The resulting Sith-Imperial War lasted three years, during which Imperial forces reconquered Coruscant and absorbed the remainder of the Alliance into the Empire. The Jedi were forced to retreat to their temple on Ossus, which was later the focus of an attack by Sith forces led by Darth Krayt and Imperial forces led by Moff Rulf Yage. Shortly after, the Sith turned against Emperor Roan Fel and his Imperial Knights.

Near-Humans

Yun (an Epicanthix) and Jerec (a Miraluka).
Main article: Near-Human

Many species in the galaxy appeared to be very closely related to Humans, as they shared many physical traits. These were described as being near-Human, and were believed to have descended from Humans that evolved along distinct lines on other worlds. Among the most prominent near-Human races were the Chalactans, the Chiss, the Hapans, the Kiffar, the Miraluka, the Mirialans, the Sith, and the Zeltrons. All of these were mostly Human in appearance, but had unique and distinct defining characteristics. Often, the biological differences were small enough that Humans and near-Humans could interbreed. In many cases, it was difficult to tell whether a given population represented a distinct species, or merely a race or ethnic group of baseline Humans.

The term near-Human was more specific than humanoid. While near-Humans were biologically related to Humans, other humanoid species merely shared broad external similarities such as an upright bipedal posture.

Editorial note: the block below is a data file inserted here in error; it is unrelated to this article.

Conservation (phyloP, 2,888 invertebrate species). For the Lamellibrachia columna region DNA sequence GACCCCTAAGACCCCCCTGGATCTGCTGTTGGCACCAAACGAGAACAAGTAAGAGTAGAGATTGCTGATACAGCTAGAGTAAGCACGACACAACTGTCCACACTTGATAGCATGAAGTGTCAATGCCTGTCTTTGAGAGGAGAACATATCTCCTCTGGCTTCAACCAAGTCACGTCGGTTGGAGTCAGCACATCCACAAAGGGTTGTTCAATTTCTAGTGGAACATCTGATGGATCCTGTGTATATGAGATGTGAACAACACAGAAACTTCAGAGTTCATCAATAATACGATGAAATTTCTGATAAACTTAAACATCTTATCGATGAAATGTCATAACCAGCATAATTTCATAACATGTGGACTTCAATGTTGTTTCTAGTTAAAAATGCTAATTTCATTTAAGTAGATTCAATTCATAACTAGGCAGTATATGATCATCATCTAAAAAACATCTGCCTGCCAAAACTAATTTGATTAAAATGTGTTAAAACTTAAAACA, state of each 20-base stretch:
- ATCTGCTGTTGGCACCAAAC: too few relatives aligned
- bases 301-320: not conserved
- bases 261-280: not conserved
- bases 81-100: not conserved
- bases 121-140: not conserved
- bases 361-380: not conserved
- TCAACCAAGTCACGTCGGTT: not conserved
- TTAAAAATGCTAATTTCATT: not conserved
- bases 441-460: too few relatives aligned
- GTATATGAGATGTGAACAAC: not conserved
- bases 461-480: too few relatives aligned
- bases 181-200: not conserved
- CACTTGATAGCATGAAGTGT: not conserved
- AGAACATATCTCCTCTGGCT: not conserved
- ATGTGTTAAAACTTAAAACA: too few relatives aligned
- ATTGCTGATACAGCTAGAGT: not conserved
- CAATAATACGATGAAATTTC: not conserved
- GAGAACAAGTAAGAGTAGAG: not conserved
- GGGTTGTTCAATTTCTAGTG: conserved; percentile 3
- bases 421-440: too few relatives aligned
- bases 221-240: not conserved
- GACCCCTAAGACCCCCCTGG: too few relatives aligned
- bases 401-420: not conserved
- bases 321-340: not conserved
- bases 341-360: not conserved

Behind the scenes

A typical Human male.

The origin of Humans in Star Wars is unknown (though many in the galaxy believe that they originated on Coruscant). Since they appear to be identical to Humans on Earth, some fans have created theories about a species of extragalactic aliens who transported early Humans from Earth to the "Galaxy Far, Far Away". Other fans suggest that parallel evolution could have produced Humans in the Star Wars galaxy as well as in the Milky Way. A canceled, and therefore non-canon, novel known as Alien Exodus would have explained the origins of Humanity and their connection with Earth, but it was never published for a variety of reasons. The storyline in this novel involved both space travel and time travel, which would have explained the line "A long time ago, in a galaxy far, far away."

Though Humans have been portrayed in film mostly by actors of European descent, Humans in the Star Wars galaxy appear to be ethnically diverse. Specific physical features are rarely associated with specific Human groups; however, most known Seroccoans appear to possess epicanthal folds, while Socorroans have generally dark skin. Mandalorians in Knights of the Old Republic II: The Sith Lords have New Zealand accents, probably a tribute to Temuera Morrisson and Daniel Logan.